The Dirt on Filter Cleaning

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Today, we take on the topic of filter cleaning — how, when, where (well, that's an easy one) and what works best with which filter type. We talked to five seasoned veterans and gathered some of their insights on aquatic filtration. There may be a trick or two here you haven't thought of.


Contributors to this story:

Dan Lenz, All Seasons Pools & Spas, Orland Park, Ill.
Rich Tarricone, owner of Aquatic Pool Systems, Sarasota, Fla.
Jill Tillett, co-owner of Nags Head Pools, Manteo, N.C.
John Bokor, regional sales manager, ProTeam
Mike Fowler, commercial marketing and sales manager for Pentair Aquatic Systems, Sanford, N.C.


Trends In The Filter Market

Any time you have drastically different, competing technologies, you will see market movement as each new customer analyzes the different product for his own application. So it is with pool filtration. Sand, cartridge and D.E. offer radically different solutions to the problem of removing particles, and while each medium makes sense under certain conditions, in some battleground areas, cartridge is edging ahead.

Dan Lenz: In terms of filters, everything changed for us about 15 years ago when cartridge filters became larger. In the Midwest, our pools are, on average, 25- to 45,000 gallons — so they're larger than pools in, say, the Southwest. So years ago when Pentair came out with a bigger cartridge filter that didn't need to be cleaned as often, we started changing out sand filters for cartridge filters.

Prior to that, it was all sand filters. And it was a good thing at the time, because we also used to have a lot of source water from wells. But that also changed — almost all of our water comes from the city of Chicago — so we no longer have issues with metals like we used to have.

Rich Tarricone: Here in Florida I think we're about 75 percent cartridge filters. It was different when I was a kid starting out — you'd see a lot more sand filters. But in that 30 years I've been in the industry, I've seen a slow trend toward cartridge filters away from sand.

And it's kind of a good thing, I think, because you replace cartridge media more often, and you throw that away, and you're getting rid of any biofilm that could inhabit that filter. And people moving into new homes with a pool, they like that. They want to replace the filter so they're not swimming in anyone else's biofilm or filtered waste.

Here's A Tip

If you do something for a living, you pick up a few things over the years. Here are a few tips and tricks for making the job of cleaning filters easier.


Mike Fowler: Controllers can be invaluable when it comes to knowing when to backwash a dirty filter. Rather than having to do manual checks weekly, you can use an automatic controller to set backwash based on psi readings.

Chemical Treatment

John Bokor: Here are some best practices for chemically treating filter media:

Sand: Turn off inlets for all chemical feeders. With pump running and filter in the backwash position, add 6 to 16 ounces through the skimmer. You can also add directly into the filter media, and let soak for four hours or longer. After soaking, make sure to start the pump with the filter in the backwash position.

Cartridge and D.E. filters: Simply remove the media from the filter and spray from top to bottom. Allow to stand for five minutes. Rinse thoroughly with a hose and replace for normal operation.

The service professionals who do the best work are those who take the filter media with them when they close the pool for the season, clean it at their shops and bring back clean, ready-to-use filters in the spring when they re-open the pool. They charge extra for the filter cleaning service and they have a customer with cleaner pool water all summer.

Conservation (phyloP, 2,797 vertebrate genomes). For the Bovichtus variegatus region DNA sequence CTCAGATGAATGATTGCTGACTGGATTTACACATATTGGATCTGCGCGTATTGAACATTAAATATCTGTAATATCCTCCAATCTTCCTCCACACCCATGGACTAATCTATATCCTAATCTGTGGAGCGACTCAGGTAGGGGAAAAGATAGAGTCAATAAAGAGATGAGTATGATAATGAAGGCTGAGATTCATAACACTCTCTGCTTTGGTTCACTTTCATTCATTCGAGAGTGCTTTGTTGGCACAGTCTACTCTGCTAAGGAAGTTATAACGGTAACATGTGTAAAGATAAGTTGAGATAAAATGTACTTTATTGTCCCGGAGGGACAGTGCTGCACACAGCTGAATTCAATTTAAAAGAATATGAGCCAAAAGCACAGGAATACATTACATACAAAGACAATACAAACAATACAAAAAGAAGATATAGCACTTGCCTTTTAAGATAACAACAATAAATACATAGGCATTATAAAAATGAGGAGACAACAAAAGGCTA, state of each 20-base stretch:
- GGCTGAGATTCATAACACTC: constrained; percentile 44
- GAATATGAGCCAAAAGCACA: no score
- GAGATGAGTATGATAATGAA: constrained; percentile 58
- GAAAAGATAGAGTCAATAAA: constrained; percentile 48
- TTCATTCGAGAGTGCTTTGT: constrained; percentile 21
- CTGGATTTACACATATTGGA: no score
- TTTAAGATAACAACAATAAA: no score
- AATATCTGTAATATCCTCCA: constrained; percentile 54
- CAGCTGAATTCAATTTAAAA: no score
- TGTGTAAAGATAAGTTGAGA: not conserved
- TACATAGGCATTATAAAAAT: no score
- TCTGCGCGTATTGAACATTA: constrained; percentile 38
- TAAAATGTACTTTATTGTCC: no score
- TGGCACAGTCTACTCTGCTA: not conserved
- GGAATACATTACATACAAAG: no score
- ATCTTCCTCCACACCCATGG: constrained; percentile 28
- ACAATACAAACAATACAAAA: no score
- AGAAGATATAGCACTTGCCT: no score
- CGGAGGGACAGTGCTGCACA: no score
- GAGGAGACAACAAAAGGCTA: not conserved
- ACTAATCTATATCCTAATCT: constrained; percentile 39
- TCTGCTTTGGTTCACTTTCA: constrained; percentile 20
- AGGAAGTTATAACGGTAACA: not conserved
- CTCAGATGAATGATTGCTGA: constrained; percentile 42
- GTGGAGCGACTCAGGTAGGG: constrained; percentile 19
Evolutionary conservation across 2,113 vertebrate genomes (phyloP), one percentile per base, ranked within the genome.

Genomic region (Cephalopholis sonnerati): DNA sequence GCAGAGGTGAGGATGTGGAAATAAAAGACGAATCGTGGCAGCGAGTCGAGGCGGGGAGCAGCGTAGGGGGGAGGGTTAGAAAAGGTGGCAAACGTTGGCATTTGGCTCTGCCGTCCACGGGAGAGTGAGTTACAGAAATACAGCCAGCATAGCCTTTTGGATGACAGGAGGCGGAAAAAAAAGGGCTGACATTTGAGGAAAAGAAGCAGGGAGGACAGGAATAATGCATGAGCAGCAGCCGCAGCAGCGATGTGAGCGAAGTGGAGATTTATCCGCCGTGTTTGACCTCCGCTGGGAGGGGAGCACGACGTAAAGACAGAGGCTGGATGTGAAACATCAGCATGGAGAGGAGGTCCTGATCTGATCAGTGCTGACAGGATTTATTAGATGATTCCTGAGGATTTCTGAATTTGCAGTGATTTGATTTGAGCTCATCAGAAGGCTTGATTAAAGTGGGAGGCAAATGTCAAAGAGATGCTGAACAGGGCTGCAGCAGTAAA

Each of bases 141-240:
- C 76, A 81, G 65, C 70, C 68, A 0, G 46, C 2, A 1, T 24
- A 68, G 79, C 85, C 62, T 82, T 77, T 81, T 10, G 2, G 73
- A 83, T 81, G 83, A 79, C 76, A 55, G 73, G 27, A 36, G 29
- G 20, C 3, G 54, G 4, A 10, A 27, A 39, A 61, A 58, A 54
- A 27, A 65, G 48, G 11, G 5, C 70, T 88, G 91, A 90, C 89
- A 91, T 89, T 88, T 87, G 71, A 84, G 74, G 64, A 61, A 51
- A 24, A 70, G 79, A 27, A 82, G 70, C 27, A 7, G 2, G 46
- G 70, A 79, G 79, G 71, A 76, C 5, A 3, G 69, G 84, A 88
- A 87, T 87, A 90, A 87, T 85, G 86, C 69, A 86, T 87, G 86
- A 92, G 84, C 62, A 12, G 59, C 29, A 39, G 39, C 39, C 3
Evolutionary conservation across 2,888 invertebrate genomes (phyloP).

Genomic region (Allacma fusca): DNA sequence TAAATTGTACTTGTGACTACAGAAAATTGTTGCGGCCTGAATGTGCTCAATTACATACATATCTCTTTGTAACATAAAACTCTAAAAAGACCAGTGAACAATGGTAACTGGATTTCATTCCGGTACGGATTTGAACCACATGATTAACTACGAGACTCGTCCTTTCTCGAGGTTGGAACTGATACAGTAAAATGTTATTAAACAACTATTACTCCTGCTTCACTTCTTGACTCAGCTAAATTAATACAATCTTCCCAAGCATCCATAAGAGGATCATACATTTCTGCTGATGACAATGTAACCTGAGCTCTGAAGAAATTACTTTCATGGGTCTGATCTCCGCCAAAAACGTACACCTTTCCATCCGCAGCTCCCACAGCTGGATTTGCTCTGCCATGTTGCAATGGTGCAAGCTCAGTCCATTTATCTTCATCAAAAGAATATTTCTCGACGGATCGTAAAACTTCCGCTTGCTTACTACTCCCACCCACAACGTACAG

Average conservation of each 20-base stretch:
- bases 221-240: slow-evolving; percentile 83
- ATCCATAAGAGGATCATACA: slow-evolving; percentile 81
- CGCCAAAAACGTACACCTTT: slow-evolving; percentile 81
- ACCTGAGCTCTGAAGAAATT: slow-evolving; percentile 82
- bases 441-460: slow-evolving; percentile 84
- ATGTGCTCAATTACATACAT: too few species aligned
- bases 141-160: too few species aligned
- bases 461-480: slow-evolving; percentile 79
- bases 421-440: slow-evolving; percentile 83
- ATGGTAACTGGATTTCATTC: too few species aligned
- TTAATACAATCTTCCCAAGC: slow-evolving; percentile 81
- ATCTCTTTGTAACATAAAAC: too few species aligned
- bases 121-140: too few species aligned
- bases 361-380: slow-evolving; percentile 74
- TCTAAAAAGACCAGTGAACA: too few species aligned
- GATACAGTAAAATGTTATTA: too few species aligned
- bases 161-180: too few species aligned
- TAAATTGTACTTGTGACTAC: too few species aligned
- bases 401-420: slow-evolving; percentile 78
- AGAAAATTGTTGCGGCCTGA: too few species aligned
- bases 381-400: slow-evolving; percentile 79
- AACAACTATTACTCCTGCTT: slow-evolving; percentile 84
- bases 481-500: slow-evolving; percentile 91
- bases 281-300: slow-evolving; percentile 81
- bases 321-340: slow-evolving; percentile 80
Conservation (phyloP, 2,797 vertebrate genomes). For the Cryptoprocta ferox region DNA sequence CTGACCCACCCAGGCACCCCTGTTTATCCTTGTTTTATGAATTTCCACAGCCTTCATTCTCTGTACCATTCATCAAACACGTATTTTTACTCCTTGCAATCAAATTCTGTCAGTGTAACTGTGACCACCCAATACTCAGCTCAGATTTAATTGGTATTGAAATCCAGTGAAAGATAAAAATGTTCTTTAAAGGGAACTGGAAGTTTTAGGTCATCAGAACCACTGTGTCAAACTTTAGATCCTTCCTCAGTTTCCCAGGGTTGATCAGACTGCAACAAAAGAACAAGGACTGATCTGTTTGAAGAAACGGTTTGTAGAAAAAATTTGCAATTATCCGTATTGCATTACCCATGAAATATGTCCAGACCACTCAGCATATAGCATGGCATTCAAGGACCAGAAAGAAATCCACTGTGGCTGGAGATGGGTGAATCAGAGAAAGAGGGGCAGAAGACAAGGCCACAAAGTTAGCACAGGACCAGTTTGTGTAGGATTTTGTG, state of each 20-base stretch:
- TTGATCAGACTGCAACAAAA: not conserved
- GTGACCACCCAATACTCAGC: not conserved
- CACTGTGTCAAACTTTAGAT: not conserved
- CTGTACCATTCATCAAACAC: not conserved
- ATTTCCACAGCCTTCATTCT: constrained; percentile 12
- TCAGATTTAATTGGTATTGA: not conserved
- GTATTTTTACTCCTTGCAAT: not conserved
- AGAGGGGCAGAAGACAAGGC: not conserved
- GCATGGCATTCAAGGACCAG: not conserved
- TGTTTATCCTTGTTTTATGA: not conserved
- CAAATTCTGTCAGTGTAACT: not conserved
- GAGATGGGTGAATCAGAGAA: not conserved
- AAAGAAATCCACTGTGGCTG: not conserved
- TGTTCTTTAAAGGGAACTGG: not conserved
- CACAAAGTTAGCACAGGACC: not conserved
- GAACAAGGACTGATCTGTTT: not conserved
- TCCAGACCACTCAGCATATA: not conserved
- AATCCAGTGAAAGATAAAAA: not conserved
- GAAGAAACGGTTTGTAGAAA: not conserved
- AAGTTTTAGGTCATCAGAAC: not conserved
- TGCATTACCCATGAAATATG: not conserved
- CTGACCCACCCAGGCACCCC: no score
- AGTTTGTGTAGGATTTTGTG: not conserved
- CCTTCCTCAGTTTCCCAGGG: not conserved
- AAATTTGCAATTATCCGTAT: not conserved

Use a little D.E. on the filter cartridge

Dan Lenz: Our best tip or trick when it comes to cleaning cartridge filters is to use a little D.E. on the filter cartridge at the beginning of each season. The D.E. puts a superfine coating on the filter cartridge that makes cleaning the filter much easier. We bring all our filters cartridges into the shop to clean. A little pre-treatment with D.E. makes all the debris fall off without a lot of work — and those cartridges really can be labor intensive to clean. We put about 1 pound of D.E. to every 100 square feet.

Filters In Hot Water

In the Outer Banks of North Carolina, Nags Head Pools keeps vacation rental spas in top condition by keeping a sharp eye on the filter.

Jill Tillett: There are as many as 10,000 hot tubs in our county and almost all of them use cartridge filtration. Due to the temperature difference between pools and hot tubs, cartridge filters on hot tubs catch a lot of exfoliated skin and oils, as they are filtering a smaller, warmer body of water. So you have to use a chemical cleaner.

We clean our cartridge filters at least once a week with a degreasing filter cleaner and occasionally soak them in dichlor for extra sanitation when hot tubs are dumped and refilled.

Also, every cartridge is replaced at the beginning of the season.

Pleats Under Pressure: VSPs Change The Equation

The growing use of variable speed pumps has led to some confusion among those trained to look at pressure differential as the sole means of determining when a filter should be cleaned or replaced. For many years in the era of high-horsepower, single-speed pumps, the procedure was straightforward. Now, with variable speed pumps that may run at different rpm, checking the pressure drop isn't quite as simple.

Rich Tarricone: With new technology there are always new challenges, and that's definitely the case with variable speed pumps.

These variable speed pumps, they're just great, they run quiet, they save a ton of money and filter better, but at low flow, they may not be producing enough pressure to raise the pressure on the filter gauge the recommended 5 psi, even if the filter is clogged.

Now when we sell variable speed pumps, we tell people you have to create a couple of reference points to know if the filter is dirty. So you push speed 4, take it all the way up to high speed, and create a couple reference points — if it's 20 psi when it's clean and 25 psi when it's dirty, all at high speed, that's how you know from now on when your filter needs to be cleaned.